The Minister will say that there were many unexpected and unforeseen contingencies but the £100 million paid out in equality payments was fed into the system and formed part of the cumulative total for the following year. There is now a publicly stated contingency fund. Although I am aware that the committee on which I served recommended that such a fund be set up, this is a very dangerous development because it seems to be an open invitation to every pressure group to demand that the money be spent and to create the contingency against which the money was provided.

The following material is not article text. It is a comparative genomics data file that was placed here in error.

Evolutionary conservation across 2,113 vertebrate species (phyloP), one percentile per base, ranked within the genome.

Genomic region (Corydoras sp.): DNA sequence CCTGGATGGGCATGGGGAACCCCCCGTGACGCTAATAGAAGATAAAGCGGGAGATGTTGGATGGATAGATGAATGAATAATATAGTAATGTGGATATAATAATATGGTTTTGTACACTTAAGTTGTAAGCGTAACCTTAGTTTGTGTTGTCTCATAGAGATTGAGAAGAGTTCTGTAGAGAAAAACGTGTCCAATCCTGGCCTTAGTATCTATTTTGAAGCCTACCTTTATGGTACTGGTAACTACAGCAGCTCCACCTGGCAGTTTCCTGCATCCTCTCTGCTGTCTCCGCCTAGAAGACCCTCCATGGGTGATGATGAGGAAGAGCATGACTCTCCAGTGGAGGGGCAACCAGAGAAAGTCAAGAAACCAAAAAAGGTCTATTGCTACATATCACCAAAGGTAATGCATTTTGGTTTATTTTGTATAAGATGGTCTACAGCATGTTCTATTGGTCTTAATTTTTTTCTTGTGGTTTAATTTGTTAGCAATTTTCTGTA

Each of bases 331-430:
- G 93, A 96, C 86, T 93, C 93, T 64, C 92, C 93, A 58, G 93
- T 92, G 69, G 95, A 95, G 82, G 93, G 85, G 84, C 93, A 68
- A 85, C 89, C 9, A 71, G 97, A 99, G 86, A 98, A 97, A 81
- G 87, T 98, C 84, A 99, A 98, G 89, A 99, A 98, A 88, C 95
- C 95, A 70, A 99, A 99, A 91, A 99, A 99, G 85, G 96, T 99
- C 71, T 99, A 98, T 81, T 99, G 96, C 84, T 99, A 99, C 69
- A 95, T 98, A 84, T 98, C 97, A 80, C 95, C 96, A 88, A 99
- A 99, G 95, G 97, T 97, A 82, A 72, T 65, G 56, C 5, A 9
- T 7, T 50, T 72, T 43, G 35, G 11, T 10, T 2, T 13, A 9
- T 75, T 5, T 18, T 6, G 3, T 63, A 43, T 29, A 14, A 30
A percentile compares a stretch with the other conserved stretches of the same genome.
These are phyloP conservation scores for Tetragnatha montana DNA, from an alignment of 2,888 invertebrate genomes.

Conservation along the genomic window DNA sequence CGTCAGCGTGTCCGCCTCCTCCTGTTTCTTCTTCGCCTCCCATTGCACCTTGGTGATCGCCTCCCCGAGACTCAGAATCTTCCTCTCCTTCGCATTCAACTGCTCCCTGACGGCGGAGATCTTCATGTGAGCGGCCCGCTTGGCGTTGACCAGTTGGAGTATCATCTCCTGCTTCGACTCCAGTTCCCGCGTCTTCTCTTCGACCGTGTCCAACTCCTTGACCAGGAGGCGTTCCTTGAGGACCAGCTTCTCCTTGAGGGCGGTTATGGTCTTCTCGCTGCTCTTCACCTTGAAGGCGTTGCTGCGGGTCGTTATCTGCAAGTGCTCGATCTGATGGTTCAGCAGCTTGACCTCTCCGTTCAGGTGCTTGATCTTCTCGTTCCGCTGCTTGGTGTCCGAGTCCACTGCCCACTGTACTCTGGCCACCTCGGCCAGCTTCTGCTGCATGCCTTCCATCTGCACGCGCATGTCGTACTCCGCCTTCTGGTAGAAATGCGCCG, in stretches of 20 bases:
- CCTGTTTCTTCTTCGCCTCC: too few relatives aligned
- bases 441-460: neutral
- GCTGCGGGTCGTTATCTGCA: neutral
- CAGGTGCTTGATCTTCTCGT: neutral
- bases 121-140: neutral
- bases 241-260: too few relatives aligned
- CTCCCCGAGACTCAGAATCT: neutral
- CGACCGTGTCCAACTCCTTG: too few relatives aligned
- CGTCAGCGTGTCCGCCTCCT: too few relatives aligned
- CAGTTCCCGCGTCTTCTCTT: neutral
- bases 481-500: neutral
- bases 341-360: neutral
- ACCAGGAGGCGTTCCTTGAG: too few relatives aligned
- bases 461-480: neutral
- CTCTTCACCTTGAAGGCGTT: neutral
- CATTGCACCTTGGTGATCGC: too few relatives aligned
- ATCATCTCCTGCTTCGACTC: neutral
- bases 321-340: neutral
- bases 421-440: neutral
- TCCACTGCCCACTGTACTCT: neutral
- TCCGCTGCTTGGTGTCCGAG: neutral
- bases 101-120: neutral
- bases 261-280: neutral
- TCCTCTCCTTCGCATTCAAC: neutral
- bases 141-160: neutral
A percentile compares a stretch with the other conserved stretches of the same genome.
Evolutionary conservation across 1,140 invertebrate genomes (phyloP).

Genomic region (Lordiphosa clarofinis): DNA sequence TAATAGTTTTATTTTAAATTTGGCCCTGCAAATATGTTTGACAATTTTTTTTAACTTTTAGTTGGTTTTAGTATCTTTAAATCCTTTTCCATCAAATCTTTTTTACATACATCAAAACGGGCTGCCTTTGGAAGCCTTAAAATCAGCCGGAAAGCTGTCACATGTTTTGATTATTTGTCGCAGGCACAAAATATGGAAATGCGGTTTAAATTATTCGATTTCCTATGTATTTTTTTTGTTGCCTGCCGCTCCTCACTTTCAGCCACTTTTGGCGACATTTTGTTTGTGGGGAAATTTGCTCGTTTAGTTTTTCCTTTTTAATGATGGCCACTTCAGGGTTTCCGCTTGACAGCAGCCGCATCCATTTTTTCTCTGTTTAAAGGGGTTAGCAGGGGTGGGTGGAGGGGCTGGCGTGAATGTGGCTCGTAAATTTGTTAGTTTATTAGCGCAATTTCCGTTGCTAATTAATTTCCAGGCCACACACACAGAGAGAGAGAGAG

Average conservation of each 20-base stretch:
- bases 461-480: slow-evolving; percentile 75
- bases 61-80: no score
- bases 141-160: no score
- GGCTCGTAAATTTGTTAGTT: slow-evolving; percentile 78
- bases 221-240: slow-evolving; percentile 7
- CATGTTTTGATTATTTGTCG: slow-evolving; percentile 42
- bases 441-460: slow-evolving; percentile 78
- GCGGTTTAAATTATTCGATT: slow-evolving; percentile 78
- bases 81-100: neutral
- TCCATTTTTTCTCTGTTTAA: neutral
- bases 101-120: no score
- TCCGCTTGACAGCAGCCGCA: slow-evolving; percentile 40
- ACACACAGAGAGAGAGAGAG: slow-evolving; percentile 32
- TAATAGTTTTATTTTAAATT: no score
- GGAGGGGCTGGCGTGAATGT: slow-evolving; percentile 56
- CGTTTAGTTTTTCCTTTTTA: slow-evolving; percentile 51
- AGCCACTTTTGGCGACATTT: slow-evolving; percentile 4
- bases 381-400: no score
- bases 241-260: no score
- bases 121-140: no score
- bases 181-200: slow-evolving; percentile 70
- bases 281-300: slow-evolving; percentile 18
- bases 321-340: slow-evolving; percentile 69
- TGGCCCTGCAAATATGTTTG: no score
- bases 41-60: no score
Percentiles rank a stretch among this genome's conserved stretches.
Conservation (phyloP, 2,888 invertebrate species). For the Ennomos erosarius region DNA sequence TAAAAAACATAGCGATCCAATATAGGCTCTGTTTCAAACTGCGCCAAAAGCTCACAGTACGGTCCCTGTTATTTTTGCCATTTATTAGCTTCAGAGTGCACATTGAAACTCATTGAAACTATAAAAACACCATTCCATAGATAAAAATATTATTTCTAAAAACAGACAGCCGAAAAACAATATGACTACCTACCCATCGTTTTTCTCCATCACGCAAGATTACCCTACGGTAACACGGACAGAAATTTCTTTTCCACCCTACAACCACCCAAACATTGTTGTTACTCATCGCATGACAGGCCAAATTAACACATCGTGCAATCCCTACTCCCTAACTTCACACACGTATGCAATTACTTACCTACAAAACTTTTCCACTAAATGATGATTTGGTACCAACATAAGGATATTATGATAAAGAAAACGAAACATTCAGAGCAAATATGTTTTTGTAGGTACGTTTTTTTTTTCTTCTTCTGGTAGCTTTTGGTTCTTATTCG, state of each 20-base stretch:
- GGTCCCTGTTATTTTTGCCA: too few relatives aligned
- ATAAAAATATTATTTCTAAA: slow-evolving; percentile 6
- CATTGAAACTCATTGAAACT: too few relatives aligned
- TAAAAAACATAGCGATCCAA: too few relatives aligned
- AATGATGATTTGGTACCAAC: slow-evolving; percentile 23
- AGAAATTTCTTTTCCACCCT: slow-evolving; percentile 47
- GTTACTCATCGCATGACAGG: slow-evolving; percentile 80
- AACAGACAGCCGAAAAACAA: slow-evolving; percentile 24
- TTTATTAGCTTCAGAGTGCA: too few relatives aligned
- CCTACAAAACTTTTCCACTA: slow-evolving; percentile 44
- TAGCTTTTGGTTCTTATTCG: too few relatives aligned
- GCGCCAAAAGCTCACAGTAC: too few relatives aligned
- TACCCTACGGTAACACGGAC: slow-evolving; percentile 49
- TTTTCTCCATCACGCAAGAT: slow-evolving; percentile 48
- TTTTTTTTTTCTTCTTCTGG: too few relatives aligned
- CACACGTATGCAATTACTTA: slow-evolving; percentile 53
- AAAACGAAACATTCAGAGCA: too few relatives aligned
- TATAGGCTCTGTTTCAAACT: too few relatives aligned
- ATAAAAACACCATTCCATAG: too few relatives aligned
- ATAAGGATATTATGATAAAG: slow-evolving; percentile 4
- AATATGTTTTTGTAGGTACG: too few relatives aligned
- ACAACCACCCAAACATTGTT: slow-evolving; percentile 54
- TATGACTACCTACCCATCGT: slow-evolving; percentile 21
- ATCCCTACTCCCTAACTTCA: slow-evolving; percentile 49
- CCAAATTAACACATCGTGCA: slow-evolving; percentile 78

I sympathise with the Minister in attempting to control public spending, particularly in the manner in which he was betrayed by the Tánaiste. It is clear the Minister tried to take a stance to control the explosion in public spending and was prepared at one stage to lay his job on the line but dissuaded by others from doing so. I admire him for taking a stance but it was always inevitable that a Government put together in the way this one was would eventually fall victim to the temptation to increase public spending and even the noble gesture of laying one's own political body across the pathway of increased public spending would not have stopped it. That is the reason the Minister did not carry out his threat. The Government would have carried on without him because its insatiable appetite for increasing public spending at four times the rate of inflation in net terms would not have been embarrassed even for two minutes had it to dispense with him as the price for maintaining the volume of public spending. While I sympathise with him, his gesture in offering to resign was futile.